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Sure, this is a blog about trying to conceive. If you are, however, not trying to conceive, you will want to make sure that you do not experience an unintended pregnancy. How?

Avoiding unplanned pregnancy

Are you sexually active, of childbearing age, and do not want to get pregnant? Clearly, you need some form of birth control. That's obvious, isn't it? Maybe not as obvious as you think, since 50 percent of all pregnancies in the United States are still unplanned. Similar figures apply to most other developed countries. Out of those women who experienced an unintended pregnancy, 11 percent reported not using any contraception at all.

The remaining women either used contraception inconsistently, or got pregnant despite using birth control correctly. Those women who want to avoid joining the ranks of people who got pregnant without planning to should take a careful look at their contraceptive method. If you are not using contraception at all, it's time to start. If you are using your contraceptive method inconsistently or are using a method with a high failure rate, you may like to look at other options that will work better for you. Where do you begin choosing? We've got some tips in the second second, covering all the different factors you will want to keep in mind when deciding.

Believe it or not, female sterilization aka tubal ligation and male vasectomy are the most frequently used contraceptives! These methods are wonderful for couples who know for sure that they never want another child, but do you feel comfortable making that decision? Though we're not currently planning to have any more children, I would never want to take permanent action to prevent pregnancy. Intrauterine devices the coil is the second most common contraceptive worldwide, followed by the pill. Perhaps you will choose from one of these methods, or maybe you will end up with one of the many other methods out there. They include depo Provera, Nexplanon, condoms, natural family planning and barrier methods. Whether you want to protect yourself from pregnancy during only one act of intercourse, or are looking for a long-term or permanent method, there is something out there that will meet your needs.

Contraceptive decision making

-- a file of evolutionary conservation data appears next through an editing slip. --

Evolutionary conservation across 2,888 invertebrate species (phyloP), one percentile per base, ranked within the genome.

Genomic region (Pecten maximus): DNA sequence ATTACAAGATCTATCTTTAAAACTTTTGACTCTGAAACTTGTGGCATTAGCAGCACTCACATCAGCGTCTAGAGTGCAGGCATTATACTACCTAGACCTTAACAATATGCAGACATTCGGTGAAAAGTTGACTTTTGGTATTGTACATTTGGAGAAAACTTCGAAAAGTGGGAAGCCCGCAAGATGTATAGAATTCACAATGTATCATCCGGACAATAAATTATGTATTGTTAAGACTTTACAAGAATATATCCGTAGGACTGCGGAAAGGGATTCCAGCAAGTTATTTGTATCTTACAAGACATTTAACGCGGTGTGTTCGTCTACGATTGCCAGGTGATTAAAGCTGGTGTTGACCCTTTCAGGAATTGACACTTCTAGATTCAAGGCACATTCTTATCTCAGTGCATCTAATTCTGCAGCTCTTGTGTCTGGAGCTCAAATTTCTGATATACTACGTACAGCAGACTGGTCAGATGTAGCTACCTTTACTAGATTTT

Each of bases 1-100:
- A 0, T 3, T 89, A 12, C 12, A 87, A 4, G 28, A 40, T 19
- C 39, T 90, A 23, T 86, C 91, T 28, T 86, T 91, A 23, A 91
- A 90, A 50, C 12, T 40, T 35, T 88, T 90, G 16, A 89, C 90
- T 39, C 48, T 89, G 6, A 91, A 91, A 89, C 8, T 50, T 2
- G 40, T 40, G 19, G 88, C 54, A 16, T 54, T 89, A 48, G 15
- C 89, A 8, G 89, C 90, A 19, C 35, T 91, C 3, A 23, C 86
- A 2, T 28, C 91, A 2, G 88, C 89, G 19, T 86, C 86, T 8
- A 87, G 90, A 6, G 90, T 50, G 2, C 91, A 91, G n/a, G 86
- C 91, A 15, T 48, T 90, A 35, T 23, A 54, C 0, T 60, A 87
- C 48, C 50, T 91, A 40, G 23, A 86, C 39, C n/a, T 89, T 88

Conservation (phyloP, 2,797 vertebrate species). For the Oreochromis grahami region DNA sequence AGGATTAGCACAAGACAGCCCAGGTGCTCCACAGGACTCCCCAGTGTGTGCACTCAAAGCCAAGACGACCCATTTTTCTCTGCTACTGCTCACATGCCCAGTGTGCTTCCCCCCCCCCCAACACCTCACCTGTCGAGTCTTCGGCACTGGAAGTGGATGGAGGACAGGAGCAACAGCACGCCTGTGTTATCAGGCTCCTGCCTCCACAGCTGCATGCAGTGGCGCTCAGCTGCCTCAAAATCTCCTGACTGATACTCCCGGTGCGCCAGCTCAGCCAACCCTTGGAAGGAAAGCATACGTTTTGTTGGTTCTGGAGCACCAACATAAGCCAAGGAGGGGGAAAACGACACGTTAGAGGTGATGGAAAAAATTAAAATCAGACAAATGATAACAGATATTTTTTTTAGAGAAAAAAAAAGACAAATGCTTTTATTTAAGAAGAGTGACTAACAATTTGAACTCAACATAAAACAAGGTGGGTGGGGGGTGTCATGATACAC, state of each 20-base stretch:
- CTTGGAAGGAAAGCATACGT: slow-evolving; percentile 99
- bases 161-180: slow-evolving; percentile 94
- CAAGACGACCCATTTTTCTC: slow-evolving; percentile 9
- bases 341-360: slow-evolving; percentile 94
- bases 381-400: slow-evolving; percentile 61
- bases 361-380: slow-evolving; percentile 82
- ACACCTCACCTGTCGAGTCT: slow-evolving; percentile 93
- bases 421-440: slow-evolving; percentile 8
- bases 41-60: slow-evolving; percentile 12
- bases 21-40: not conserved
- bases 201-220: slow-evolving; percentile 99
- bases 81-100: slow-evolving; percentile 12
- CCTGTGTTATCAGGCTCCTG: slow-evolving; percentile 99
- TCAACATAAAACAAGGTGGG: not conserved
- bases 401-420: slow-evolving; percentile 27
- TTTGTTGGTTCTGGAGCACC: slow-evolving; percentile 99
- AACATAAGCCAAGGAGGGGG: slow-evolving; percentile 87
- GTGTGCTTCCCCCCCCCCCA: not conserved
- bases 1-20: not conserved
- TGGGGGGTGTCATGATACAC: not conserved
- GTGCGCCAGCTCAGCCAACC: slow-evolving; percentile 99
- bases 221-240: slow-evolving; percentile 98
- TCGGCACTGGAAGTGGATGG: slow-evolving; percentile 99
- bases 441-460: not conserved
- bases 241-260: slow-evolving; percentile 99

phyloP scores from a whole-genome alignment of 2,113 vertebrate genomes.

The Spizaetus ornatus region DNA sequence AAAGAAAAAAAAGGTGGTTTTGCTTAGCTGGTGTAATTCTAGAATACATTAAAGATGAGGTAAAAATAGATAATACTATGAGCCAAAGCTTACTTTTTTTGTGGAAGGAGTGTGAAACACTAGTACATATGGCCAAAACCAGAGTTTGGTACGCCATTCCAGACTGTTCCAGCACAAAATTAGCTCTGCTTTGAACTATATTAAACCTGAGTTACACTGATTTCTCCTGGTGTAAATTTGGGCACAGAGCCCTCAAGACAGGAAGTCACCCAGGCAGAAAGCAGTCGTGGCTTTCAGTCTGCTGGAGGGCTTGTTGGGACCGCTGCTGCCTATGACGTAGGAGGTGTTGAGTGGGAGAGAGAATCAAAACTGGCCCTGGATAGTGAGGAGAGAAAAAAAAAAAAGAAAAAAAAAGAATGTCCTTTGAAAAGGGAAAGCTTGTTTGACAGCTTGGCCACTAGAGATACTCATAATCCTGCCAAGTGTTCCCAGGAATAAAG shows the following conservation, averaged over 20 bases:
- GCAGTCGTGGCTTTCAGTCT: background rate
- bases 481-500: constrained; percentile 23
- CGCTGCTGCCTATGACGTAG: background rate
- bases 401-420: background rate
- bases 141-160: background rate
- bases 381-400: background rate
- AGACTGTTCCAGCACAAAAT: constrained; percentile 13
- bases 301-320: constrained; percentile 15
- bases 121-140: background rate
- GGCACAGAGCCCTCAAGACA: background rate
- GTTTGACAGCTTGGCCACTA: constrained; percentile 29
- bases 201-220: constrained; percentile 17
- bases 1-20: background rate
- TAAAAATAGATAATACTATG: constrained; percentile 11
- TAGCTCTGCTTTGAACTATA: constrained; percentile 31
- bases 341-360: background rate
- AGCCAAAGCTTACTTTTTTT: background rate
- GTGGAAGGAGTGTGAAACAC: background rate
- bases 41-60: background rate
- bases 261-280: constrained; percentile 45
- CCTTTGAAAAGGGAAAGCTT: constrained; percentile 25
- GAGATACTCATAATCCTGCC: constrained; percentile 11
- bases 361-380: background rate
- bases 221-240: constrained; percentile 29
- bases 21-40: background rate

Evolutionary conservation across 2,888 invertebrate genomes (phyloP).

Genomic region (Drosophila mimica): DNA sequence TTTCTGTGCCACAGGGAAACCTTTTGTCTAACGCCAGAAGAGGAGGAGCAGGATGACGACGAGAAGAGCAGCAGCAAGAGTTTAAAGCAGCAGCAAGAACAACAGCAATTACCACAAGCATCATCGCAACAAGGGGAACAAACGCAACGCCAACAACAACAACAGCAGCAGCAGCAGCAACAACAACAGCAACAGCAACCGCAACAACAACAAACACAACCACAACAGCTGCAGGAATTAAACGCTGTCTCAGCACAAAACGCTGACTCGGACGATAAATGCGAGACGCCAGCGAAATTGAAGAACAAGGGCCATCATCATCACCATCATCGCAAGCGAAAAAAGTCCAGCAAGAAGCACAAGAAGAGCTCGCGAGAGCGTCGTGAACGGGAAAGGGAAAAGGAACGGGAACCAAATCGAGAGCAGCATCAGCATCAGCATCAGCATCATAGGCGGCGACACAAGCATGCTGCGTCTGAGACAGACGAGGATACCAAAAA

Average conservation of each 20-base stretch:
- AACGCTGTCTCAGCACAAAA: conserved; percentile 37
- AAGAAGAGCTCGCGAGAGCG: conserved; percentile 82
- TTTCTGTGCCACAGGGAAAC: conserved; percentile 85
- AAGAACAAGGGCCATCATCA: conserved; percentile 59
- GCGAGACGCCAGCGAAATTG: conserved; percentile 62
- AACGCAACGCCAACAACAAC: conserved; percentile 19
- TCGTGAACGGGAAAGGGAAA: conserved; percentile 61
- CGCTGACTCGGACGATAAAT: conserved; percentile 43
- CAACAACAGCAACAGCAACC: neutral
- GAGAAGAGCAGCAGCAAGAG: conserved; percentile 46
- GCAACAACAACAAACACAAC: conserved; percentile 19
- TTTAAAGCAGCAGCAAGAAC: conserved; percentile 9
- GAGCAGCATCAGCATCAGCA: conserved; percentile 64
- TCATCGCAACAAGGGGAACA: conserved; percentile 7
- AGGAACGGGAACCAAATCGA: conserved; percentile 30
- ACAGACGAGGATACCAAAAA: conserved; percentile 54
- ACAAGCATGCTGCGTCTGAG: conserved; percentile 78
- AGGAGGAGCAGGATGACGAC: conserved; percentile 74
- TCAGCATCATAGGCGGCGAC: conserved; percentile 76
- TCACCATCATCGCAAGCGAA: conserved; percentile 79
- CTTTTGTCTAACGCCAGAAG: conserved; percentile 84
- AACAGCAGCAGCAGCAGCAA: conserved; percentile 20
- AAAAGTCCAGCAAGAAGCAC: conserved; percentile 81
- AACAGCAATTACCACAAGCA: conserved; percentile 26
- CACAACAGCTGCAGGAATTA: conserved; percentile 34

A 2006 survey from the United States showed that over a quarter of women using some type of contraceptive method to prevent pregnancy were unhappy with their chosen method. Sticking to your contraceptive method is easier if you are happy with your method, and it pays off to investigate the different options you have. In today's world, there are many! What should you consider during the decision making process?

Side effects

First, it is a good idea to consider possible side effects of the contraceptive methods you are looking into. Generally speaking, the contraceptive methods that are currently on the market are very safe. But that does not make them safe for every user. Your doctor is your most valuable partner in deciding which birth control method will work best for you. Women suffering from certain medical conditions may be better off using non-hormonal methods, for instance. Remember that there is no need to have your choice all figured out when you make your appointment you can go to your doctor, tell her that you would like contraception, and ask for suggestions.

How effective is your method?

How effective will the birth control method you end up choosing eventually be? Most methods can be rather effective, but that depends completely on how they are used. Ask your doctor about failure rates with typical use compared to perfect use. A woman who consistently uses condoms is less likely to get pregnant than one who is on the pill, but forgets it sometimes, to name an example. Women who have dynamic lives in which they are likely to not use their contraceptive method perfectly may benefit from using methods like depo Provera or the Mirena coil which they don't need to remember every day.

Protection from STDs

It is clear than only condoms protect from sexually transmitted diseases. If this is an issue for you, then condoms are the obvious choice. Male condoms are much more widely available, and have a lower failure rate, compared to female condoms.

Personal preferences

The same survey I mentioned earlier shows that women who use the vaginal ring (see: What is a NuvaRing?)have the highest satisfaction rates. You may be one of them. Before you choose a method, you will have to look into which methods most appeal to you personally. Some things to consider include how effective the method is, for how long it works, and how easily you can come off the method if you decide to try to conceive. Then, you can look at ease of use.

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